The crapfest continues with “The Return of the Green Goblin” (Spectacular Spider-Man #225), a double-length “extravaganza” that acts as a follow-up to the introduction of the all-new, all-hip, all-fresh heroic Green Goblin. In this one, a terrible new villain named Firefist is setting Manhattan’s homeless ablaze, so Peter (who has ditched the Scarlet Spider costume and returned to his old duds) reluctantly teams up with the new Green Goblin to stop him. Meanwhile, the Jackal is working on a new version of the Carrion virus and has enlisted the aid of YET ANOTHER Peter Parker clone. Also, Mary Jane considers an abortion.
Look, I know the Phil Urich incarnation of the Green Goblin has his fanbase, and I’m rather ignorant of the character as I never read his ongoing series, but he really sucks in these issues. Tom DeFalco tries to write him with a “hip” and “youthful” personality and most of it consists of awkward, unnatural slang, such as “whoah-baby”, referring to everybody as “man” and constantly parsing sentences with “like”. It’s kind of fun to read his sane and coherent inner monologue as he mentally works through his power set and how to counter Spidey’s attacks, but when he won’t stop mentioning his LUNATIC LAUGH over and over and over again, even that takes its toll on your nerves (seriously, DeFalco seemed really proud of the term “Lunatic Laugh”, the way he goes on about it).
Mary Jane continues her Abortion Quest, which has basically been all the melodrama she’s had to latch onto for a while. Seward Trainer (remember him? He was supposed to be important) basically told her that Peter’s irradiated sperm may leave their child deformed and so she goes to prison to ask Ben if she should abort it. In case you didn’t see this coming, a clone who basically survived the latest term abortion on record is decidedly pro-life (but he still gives MJ the rhetoric about ultimately deciding for herself).
And the cliffhanger ending couldn’t be anything more irritating. Hasn’t the shock value of “gasp! A P-P-Peter Parker CLONE!?” been worn down to a nub by this juncture?
The back-up story, “He Was Such a Nice Boy…” is quite a bit better, as it leads in more to the “Trial of Peter Parker” arc that’s coming up. Basically, Ben Urich goes around interviewing Pete’s classic supporting case from the Lee/Ditko era for personality reference and they all recall some of those old stories. It’s basically character witness stuff, but it’s neat. Jonah, ultimately, thinks that Spider-Man is the real murderer and Pete’s just covering for him.
The 4-part “Trial of Peter Parker” arc (Web of Spider-Man #126, Amazing Spider-Man #403, Spider-Man #60, Spectacular Spider-Man #226) finally sees the whole Kaine/Reilly/Detective Raven subplot through to the end. For a storyline that lingered on and on and on, naturally, the resolution takes its sweet time getting to the point.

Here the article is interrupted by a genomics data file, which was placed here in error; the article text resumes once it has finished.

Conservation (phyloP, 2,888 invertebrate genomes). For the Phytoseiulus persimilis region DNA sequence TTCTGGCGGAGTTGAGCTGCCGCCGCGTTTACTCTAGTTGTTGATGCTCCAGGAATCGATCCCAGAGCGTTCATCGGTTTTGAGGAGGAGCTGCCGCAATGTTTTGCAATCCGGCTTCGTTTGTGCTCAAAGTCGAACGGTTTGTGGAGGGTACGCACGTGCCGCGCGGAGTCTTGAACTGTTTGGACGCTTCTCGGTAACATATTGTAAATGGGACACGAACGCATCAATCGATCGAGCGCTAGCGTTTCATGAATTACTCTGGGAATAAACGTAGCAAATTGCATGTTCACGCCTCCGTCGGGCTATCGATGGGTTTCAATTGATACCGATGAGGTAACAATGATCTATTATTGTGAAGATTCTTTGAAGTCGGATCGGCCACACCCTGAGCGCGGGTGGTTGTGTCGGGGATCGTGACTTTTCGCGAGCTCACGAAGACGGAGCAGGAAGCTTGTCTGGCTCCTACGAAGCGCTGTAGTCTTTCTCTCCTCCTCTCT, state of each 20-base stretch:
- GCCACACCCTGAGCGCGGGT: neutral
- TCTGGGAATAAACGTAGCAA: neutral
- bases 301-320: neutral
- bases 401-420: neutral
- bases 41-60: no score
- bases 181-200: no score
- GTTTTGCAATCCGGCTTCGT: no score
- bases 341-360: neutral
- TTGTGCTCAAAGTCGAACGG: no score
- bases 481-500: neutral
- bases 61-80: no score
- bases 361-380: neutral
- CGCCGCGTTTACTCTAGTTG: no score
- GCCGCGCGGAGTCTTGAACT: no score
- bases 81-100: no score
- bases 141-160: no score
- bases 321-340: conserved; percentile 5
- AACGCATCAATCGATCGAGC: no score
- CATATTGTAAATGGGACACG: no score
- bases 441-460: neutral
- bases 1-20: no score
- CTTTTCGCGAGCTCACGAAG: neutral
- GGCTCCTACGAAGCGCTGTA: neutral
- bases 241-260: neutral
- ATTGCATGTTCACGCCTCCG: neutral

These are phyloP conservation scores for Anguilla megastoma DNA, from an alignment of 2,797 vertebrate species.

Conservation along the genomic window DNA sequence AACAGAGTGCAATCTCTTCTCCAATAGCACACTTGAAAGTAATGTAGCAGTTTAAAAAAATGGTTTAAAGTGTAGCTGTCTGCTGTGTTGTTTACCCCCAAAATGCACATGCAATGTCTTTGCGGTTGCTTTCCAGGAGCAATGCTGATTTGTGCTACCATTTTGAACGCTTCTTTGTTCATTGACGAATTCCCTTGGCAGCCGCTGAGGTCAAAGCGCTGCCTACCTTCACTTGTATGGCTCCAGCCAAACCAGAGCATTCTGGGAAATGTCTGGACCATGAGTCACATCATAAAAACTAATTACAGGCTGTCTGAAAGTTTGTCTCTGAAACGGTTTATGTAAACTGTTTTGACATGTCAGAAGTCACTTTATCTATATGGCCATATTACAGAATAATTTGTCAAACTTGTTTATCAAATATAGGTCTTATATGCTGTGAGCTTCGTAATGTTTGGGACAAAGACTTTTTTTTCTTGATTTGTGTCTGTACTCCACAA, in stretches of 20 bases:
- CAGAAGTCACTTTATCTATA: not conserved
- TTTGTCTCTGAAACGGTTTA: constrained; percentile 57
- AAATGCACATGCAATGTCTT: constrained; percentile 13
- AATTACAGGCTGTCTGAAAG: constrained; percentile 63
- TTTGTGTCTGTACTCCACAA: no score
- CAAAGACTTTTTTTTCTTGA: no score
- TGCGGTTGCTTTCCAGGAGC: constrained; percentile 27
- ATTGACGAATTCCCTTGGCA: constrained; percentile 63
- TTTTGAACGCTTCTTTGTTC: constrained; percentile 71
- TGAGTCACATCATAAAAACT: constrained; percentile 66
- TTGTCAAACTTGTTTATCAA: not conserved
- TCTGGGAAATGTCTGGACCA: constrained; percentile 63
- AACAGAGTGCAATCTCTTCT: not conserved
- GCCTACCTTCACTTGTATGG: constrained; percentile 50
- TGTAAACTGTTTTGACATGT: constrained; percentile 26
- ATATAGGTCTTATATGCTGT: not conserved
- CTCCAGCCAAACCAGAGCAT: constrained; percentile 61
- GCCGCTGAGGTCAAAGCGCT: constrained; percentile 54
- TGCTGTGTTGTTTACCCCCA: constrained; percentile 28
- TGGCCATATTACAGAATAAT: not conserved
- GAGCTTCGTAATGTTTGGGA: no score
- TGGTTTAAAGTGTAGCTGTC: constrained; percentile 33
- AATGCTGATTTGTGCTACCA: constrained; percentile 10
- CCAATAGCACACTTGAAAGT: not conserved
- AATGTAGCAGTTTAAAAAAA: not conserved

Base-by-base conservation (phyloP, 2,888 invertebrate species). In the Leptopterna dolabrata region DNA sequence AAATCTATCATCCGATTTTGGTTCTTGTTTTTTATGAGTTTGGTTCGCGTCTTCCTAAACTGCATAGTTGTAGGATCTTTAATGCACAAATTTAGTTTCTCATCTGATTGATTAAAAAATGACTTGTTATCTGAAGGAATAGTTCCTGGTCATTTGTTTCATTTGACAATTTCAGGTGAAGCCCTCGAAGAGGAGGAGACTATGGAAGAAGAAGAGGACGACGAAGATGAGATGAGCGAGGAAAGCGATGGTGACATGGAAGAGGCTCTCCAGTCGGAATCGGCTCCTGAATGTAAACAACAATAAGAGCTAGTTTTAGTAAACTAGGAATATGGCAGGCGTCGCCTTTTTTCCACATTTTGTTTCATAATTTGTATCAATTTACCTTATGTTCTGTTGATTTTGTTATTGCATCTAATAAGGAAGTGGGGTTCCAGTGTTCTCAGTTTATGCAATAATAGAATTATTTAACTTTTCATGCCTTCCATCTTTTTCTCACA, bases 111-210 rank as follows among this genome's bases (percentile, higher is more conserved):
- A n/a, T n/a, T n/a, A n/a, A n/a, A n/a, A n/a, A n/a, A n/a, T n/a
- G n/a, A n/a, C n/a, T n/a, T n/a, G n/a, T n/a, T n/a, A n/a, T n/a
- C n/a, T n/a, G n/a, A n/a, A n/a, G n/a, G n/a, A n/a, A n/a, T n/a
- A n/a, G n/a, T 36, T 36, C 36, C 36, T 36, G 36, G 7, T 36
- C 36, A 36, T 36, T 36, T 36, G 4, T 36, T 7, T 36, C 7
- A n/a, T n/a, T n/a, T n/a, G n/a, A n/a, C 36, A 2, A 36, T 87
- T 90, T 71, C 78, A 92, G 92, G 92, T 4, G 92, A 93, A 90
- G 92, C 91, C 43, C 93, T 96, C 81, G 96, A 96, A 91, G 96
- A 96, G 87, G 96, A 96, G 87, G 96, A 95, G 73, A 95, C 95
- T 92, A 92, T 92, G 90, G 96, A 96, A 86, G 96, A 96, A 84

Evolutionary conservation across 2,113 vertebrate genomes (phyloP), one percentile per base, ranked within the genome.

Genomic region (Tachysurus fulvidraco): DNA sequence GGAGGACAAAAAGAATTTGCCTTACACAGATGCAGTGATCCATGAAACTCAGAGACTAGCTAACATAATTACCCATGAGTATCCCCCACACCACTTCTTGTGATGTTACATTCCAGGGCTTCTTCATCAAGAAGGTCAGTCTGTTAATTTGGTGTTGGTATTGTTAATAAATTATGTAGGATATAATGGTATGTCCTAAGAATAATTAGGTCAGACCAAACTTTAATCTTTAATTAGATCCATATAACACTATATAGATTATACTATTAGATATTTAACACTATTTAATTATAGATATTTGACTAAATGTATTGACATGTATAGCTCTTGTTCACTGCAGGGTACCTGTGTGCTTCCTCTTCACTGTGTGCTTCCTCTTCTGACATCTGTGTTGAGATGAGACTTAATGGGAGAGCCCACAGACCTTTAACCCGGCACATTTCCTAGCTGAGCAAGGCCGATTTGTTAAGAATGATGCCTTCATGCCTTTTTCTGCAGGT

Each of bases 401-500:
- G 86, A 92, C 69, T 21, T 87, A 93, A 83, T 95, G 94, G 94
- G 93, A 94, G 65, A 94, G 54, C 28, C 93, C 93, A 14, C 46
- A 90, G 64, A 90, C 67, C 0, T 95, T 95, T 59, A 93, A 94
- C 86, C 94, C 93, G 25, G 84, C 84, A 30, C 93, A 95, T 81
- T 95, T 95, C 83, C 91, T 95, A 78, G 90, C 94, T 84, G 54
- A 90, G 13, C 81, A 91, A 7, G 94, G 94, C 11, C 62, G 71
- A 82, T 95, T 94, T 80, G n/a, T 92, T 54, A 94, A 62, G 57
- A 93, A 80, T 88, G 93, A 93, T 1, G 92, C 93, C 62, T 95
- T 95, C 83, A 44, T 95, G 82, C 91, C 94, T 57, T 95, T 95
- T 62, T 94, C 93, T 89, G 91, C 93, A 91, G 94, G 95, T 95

Peter’s trial begins with Ben taking Peter’s place while Peter, as Spider-Man, tries to track down Kaine and drag him to the courthouse. They fight for four straight issues, as various speed bumps get in their way, from Judas Traveller performing his own trial to scrutinize Peter’s character, to the bitter Stunner attempting to kill Kaine and get revenge for Doctor Octopus’s death. When all is said and done, Kaine reveals that he’s actually the first clone of Peter Parker who has spent his life trying to make sure Peter is happy and Ben is dead. With that startling revelation (and Kaine’s fingerprints), Peter/Ben is let off the hook and acquitted of murder. But another startling revelation ends the arc: Dr. Seward Trainer concludes that PETER is the clone and BEN is the original! All that and the Jackal uses yet another Peter clone to gather materials for his upgraded Carrion virus.
The above paragraph may sound like a lot of story, but believe me, it’s not four issues’ worth of story. The lengths the writers go to in order to stretch out Peter’s fight with Kaine can get more than a little embarrassing. The entire faux-trial at Ravencroft that Judas Traveller calls to order is just so much fluff. With Carnage on prosecution and Dr. Kafka on defense, and a jury made up of D-rate villains (we’re talking Shriek, Vermin and Carrion II, here), the objective of the trial is to determine whether Spider-Man created his rogues gallery by merely existing. Didn’t an episode of Batman: The Animated Series do this exact plot? Anyway, the entire story is rendered pointless at the end, when Traveller declares the jury’s verdict inconsequential, as it was all just another test to see if Peter was really a good guy or not. Again. Gettin’ real tired of your s--t, Judas Traveller.
The first big reveal, Kaine’s identity, would be a shock if the prequel story, “The Lost Years”, hadn’t already been collected in the first Clone Saga trade paperback. But looking at this huge moment through a lens of ignorance, I mean really, ANOTHER clone? At what point are the writers going to realize that “CLONES CLONES CLONES” is no longer viable for shock value? Hell, this arc ends with ANOTHER Parker clone getting sent on a mission from Jackal. They’re a dime a dozen. Kaine’s motivations for trying to put Ben in prison and killing off all of Peter’s rogues (well, 2 rogues, really… er, one of them was Grim Hunter, so I guess that’s more like 1 and a 1/2) would be interesting, but he spends a good two issues screaming “I DID IT ALL FOR YOOOUUUUU!!!” at Peter and refusing to go to the courthouse like a fussy puppy that doesn’t want to see the vet. That’s the Clone Saga, for you. Even when the ideas are good, they’re bad.
And speaking of “bad”, we get the even bigger Big Reveal that the Peter we’ve been following since the 70s is actually the clone and Ben is the original Peter from when the comic began. Peter immediately flips his s--t and has a mental break down, complete with slugging Mary Jane in the jaw in a blind rage. Funny, when Hank Pym snapped and decked his wife in the face, nobody ever let him live it down. But when Spider-Man does it…?